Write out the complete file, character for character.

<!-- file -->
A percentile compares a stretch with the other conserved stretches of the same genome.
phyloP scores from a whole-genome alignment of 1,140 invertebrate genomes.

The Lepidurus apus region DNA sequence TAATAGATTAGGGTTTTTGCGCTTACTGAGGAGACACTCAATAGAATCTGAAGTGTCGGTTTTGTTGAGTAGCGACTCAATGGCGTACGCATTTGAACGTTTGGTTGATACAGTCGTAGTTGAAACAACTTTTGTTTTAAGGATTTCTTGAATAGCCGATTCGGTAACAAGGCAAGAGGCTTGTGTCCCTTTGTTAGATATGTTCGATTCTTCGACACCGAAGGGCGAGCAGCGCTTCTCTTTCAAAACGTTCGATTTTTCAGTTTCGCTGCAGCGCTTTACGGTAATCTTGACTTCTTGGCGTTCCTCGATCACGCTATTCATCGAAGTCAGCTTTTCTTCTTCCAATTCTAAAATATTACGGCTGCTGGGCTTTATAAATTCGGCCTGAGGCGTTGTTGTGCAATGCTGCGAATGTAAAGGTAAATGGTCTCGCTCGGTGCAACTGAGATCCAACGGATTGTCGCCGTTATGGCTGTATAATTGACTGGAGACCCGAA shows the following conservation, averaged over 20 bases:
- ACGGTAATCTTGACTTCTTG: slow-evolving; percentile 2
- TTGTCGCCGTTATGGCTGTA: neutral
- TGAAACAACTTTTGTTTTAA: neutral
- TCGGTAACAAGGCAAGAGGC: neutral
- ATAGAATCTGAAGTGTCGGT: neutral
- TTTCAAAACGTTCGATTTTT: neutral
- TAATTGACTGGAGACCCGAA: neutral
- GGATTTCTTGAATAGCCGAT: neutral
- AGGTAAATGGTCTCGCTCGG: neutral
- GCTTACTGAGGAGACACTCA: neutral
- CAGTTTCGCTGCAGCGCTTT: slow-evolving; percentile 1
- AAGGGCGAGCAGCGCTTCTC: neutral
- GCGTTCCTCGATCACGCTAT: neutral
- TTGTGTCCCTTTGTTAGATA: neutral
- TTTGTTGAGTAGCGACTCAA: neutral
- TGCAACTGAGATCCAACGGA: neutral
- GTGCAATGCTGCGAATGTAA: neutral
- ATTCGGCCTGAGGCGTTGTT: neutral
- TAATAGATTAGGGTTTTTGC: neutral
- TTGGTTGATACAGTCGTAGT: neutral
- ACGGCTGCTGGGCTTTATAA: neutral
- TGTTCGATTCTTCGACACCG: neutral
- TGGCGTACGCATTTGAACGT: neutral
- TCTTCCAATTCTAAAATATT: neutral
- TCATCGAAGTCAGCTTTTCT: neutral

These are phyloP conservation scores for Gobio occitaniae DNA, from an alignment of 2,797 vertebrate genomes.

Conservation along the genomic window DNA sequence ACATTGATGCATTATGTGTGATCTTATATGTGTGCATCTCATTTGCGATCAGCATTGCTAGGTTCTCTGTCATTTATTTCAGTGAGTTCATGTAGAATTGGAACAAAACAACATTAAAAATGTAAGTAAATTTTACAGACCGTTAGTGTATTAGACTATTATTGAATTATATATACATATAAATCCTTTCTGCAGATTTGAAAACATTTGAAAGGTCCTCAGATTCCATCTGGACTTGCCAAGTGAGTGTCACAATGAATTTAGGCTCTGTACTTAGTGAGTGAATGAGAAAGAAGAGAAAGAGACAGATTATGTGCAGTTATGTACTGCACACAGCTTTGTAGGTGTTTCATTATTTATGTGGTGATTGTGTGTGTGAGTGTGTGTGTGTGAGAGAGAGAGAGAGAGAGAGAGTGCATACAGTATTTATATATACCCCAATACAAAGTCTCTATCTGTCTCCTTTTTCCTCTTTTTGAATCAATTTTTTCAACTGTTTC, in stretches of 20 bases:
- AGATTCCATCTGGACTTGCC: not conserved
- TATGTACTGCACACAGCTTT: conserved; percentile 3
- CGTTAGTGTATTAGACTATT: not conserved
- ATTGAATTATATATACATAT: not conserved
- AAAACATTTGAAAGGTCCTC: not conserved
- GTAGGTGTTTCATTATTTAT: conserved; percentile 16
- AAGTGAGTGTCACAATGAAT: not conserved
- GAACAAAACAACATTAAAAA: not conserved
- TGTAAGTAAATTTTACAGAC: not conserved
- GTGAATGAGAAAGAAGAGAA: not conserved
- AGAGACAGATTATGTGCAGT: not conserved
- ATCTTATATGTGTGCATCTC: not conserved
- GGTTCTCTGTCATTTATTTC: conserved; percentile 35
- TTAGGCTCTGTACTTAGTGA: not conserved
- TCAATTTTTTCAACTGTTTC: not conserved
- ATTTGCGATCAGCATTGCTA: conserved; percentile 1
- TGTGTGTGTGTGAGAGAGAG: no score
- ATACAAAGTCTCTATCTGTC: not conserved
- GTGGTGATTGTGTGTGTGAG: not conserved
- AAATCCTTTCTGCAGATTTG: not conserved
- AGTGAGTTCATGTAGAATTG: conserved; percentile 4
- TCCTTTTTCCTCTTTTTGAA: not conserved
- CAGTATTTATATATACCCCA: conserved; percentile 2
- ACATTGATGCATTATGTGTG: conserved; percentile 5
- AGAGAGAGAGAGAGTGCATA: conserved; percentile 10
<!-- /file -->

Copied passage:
A percentile compares a stretch with the other conserved stretches of the same genome.
phyloP scores from a whole-genome alignment of 1,140 invertebrate genomes.

The Lepidurus apus region DNA sequence TAATAGATTAGGGTTTTTGCGCTTACTGAGGAGACACTCAATAGAATCTGAAGTGTCGGTTTTGTTGAGTAGCGACTCAATGGCGTACGCATTTGAACGTTTGGTTGATACAGTCGTAGTTGAAACAACTTTTGTTTTAAGGATTTCTTGAATAGCCGATTCGGTAACAAGGCAAGAGGCTTGTGTCCCTTTGTTAGATATGTTCGATTCTTCGACACCGAAGGGCGAGCAGCGCTTCTCTTTCAAAACGTTCGATTTTTCAGTTTCGCTGCAGCGCTTTACGGTAATCTTGACTTCTTGGCGTTCCTCGATCACGCTATTCATCGAAGTCAGCTTTTCTTCTTCCAATTCTAAAATATTACGGCTGCTGGGCTTTATAAATTCGGCCTGAGGCGTTGTTGTGCAATGCTGCGAATGTAAAGGTAAATGGTCTCGCTCGGTGCAACTGAGATCCAACGGATTGTCGCCGTTATGGCTGTATAATTGACTGGAGACCCGAA shows the following conservation, averaged over 20 bases:
- ACGGTAATCTTGACTTCTTG: slow-evolving; percentile 2
- TTGTCGCCGTTATGGCTGTA: neutral
- TGAAACAACTTTTGTTTTAA: neutral
- TCGGTAACAAGGCAAGAGGC: neutral
- ATAGAATCTGAAGTGTCGGT: neutral
- TTTCAAAACGTTCGATTTTT: neutral
- TAATTGACTGGAGACCCGAA: neutral
- GGATTTCTTGAATAGCCGAT: neutral
- AGGTAAATGGTCTCGCTCGG: neutral
- GCTTACTGAGGAGACACTCA: neutral
- CAGTTTCGCTGCAGCGCTTT: slow-evolving; percentile 1
- AAGGGCGAGCAGCGCTTCTC: neutral
- GCGTTCCTCGATCACGCTAT: neutral
- TTGTGTCCCTTTGTTAGATA: neutral
- TTTGTTGAGTAGCGACTCAA: neutral
- TGCAACTGAGATCCAACGGA: neutral
- GTGCAATGCTGCGAATGTAA: neutral
- ATTCGGCCTGAGGCGTTGTT: neutral
- TAATAGATTAGGGTTTTTGC: neutral
- TTGGTTGATACAGTCGTAGT: neutral
- ACGGCTGCTGGGCTTTATAA: neutral
- TGTTCGATTCTTCGACACCG: neutral
- TGGCGTACGCATTTGAACGT: neutral
- TCTTCCAATTCTAAAATATT: neutral
- TCATCGAAGTCAGCTTTTCT: neutral

These are phyloP conservation scores for Gobio occitaniae DNA, from an alignment of 2,797 vertebrate genomes.

Conservation along the genomic window DNA sequence ACATTGATGCATTATGTGTGATCTTATATGTGTGCATCTCATTTGCGATCAGCATTGCTAGGTTCTCTGTCATTTATTTCAGTGAGTTCATGTAGAATTGGAACAAAACAACATTAAAAATGTAAGTAAATTTTACAGACCGTTAGTGTATTAGACTATTATTGAATTATATATACATATAAATCCTTTCTGCAGATTTGAAAACATTTGAAAGGTCCTCAGATTCCATCTGGACTTGCCAAGTGAGTGTCACAATGAATTTAGGCTCTGTACTTAGTGAGTGAATGAGAAAGAAGAGAAAGAGACAGATTATGTGCAGTTATGTACTGCACACAGCTTTGTAGGTGTTTCATTATTTATGTGGTGATTGTGTGTGTGAGTGTGTGTGTGTGAGAGAGAGAGAGAGAGAGAGAGTGCATACAGTATTTATATATACCCCAATACAAAGTCTCTATCTGTCTCCTTTTTCCTCTTTTTGAATCAATTTTTTCAACTGTTTC, in stretches of 20 bases:
- AGATTCCATCTGGACTTGCC: not conserved
- TATGTACTGCACACAGCTTT: conserved; percentile 3
- CGTTAGTGTATTAGACTATT: not conserved
- ATTGAATTATATATACATAT: not conserved
- AAAACATTTGAAAGGTCCTC: not conserved
- GTAGGTGTTTCATTATTTAT: conserved; percentile 16
- AAGTGAGTGTCACAATGAAT: not conserved
- GAACAAAACAACATTAAAAA: not conserved
- TGTAAGTAAATTTTACAGAC: not conserved
- GTGAATGAGAAAGAAGAGAA: not conserved
- AGAGACAGATTATGTGCAGT: not conserved
- ATCTTATATGTGTGCATCTC: not conserved
- GGTTCTCTGTCATTTATTTC: conserved; percentile 35
- TTAGGCTCTGTACTTAGTGA: not conserved
- TCAATTTTTTCAACTGTTTC: not conserved
- ATTTGCGATCAGCATTGCTA: conserved; percentile 1
- TGTGTGTGTGTGAGAGAGAG: no score
- ATACAAAGTCTCTATCTGTC: not conserved
- GTGGTGATTGTGTGTGTGAG: not conserved
- AAATCCTTTCTGCAGATTTG: not conserved
- AGTGAGTTCATGTAGAATTG: conserved; percentile 4
- TCCTTTTTCCTCTTTTTGAA: not conserved
- CAGTATTTATATATACCCCA: conserved; percentile 2
- ACATTGATGCATTATGTGTG: conserved; percentile 5
- AGAGAGAGAGAGAGTGCATA: conserved; percentile 10